Speaking at the recent agendaNi agri-food seminar, Dairy UK’s Dr Mike Johnston that the local dairy industry is fully committed to meeting the targets laid out within the ‘Going for Growth’ policy document, published by the Agri-Food Strategy Board earlier this year. He added: “There are tremendous opportunities for the milk sector moving forward but it will require ongoing hard work and investment at both producer and processer level to ensure that these are secured.
“Performance levels at farm levels must improve. Our top farmers are best in class regarding both profitability and efficiency levels. These are role models for other producers operating within the industry.
“The processing sector has broadened significantly the range of products it brings to the market. The growth in high quality cheese production is an excellent of this type of work in progress. But more is required. Product and service innovation will be key drivers for the future.”
Dr Johnston continued: “Both our production and processing sectors must do everything possible to bring their costs down. And I would commend the work now under way to get to grips with BVD [bovine virus diarrhoea] and Johne’s Disease. Northern Ireland has a proud dairy heritage and I am in no doubt that the industry can build on all of this for the future.”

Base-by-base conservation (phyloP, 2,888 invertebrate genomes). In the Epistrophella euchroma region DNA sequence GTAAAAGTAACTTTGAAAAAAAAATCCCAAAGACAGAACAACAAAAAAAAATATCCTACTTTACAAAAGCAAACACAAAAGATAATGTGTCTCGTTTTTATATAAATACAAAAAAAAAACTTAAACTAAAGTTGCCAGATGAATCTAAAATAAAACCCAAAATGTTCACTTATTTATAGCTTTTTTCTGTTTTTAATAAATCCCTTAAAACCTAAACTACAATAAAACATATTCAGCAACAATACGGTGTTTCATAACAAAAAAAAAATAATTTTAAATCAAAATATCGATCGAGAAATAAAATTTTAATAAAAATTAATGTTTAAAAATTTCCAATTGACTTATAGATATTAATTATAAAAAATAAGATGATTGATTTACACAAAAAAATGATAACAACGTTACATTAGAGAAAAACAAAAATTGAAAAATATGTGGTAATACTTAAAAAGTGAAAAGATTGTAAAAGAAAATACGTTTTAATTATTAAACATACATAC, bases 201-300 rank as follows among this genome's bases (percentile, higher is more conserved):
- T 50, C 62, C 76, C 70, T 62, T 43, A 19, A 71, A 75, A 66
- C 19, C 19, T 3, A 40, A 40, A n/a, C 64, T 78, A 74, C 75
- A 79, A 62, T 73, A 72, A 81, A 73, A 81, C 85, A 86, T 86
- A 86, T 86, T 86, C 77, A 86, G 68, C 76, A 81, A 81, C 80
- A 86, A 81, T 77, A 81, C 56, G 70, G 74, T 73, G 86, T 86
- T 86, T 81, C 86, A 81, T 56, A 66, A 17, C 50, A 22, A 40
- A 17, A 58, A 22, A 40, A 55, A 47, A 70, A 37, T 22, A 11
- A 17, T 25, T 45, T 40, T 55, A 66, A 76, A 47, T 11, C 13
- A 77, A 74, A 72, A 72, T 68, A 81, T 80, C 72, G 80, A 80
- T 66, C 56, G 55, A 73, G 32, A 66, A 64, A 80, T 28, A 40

Delegates attending the event were told that farmers are enjoying record prices with many dairy processers having full order books at the present time. In addition, the international dairy market has remained remarkably resilient over recent times and this despite the increased milk output now coming through in a number of countries.
This can be attributed, almost exclusively, to the growth in exports of dairy products to China. This can be accounted for by a continuing growth in demand for milk and milk products in that country, allied to a 10 per cent fall in domestic output.
Milk production in Northern Ireland is currently running at levels 7 per cent higher than this time last year. The equivalent figure for Great Britain is 10 per cent.
International dairy markets look set to remain steady over the next few months. The big imponderable will be the scale of the spring milk flush in Europe. The fact that producers in the Republic of Ireland are mindful of a potential super-levy threat for 2013-2014 may well serve to dampen the scale of Irish peak demand next year.
The one fly in the ointment at the present time is the growing strength of sterling, which is making our exports more expensive and imports from the euro zone cheaper. This reflects the growth in the UK economy as a whole. Significantly, Mike Johnston did not include farm gate milk prices as one of the factors that will impact on dairy farming profitability.
“The reality is that milk prices can be extremely volatile,” he explained. “Yes, they are strong at the present time but the dairy industry knows only too well what can happen to dairy markets within weeks, never mind months. The reality is that dairy farmers can only control those factors that have a direct bearing on the production efficiency of their businesses.
“This includes all aspects pertaining to cow and animal husbandry, forage use and the implementation of feeding programmes that minimise the wastage of inputs.
“By concentrating on these aspects of performance, milk producers will be better placed to ride out the storm if milk prices falter. Moreover, they will also be in a position of maximising profit levels during those periods when milk prices start to strengthen. This is why overall farm efficiency levels are the key indicators of profitability.”